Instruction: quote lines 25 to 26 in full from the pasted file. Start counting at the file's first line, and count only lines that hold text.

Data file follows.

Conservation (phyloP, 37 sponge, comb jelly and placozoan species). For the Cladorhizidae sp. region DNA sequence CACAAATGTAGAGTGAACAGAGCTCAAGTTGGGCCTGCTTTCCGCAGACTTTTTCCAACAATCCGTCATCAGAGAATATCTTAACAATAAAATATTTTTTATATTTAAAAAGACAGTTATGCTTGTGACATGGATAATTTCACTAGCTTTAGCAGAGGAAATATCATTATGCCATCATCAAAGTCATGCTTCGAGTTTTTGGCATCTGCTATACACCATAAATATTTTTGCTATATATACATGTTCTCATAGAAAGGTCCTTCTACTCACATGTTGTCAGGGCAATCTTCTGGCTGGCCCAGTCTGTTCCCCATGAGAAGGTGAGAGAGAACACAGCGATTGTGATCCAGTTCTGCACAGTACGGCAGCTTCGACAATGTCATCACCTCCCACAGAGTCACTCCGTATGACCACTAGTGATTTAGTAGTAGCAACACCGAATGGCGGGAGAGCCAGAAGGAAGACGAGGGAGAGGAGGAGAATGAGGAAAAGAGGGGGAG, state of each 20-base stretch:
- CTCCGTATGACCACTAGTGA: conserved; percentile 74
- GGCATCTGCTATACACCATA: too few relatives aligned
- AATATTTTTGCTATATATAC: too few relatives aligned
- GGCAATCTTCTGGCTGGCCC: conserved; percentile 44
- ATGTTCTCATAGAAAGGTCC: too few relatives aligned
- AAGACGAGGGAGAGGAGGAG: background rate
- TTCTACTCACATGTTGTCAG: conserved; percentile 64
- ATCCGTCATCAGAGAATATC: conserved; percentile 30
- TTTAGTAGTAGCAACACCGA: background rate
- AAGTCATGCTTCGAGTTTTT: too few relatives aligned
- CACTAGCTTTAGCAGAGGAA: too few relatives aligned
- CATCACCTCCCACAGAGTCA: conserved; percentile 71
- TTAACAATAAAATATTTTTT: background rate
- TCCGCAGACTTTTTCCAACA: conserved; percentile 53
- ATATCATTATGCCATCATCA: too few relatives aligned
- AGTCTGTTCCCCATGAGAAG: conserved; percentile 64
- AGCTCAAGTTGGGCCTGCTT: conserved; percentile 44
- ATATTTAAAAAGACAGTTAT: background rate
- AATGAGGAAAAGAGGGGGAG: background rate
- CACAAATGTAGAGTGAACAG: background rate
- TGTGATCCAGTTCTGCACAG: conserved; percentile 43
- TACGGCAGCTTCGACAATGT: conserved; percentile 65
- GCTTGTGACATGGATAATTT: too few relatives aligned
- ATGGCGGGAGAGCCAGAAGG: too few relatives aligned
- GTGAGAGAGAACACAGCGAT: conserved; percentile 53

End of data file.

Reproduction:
- ATGGCGGGAGAGCCAGAAGG: too few relatives aligned
- GTGAGAGAGAACACAGCGAT: conserved; percentile 53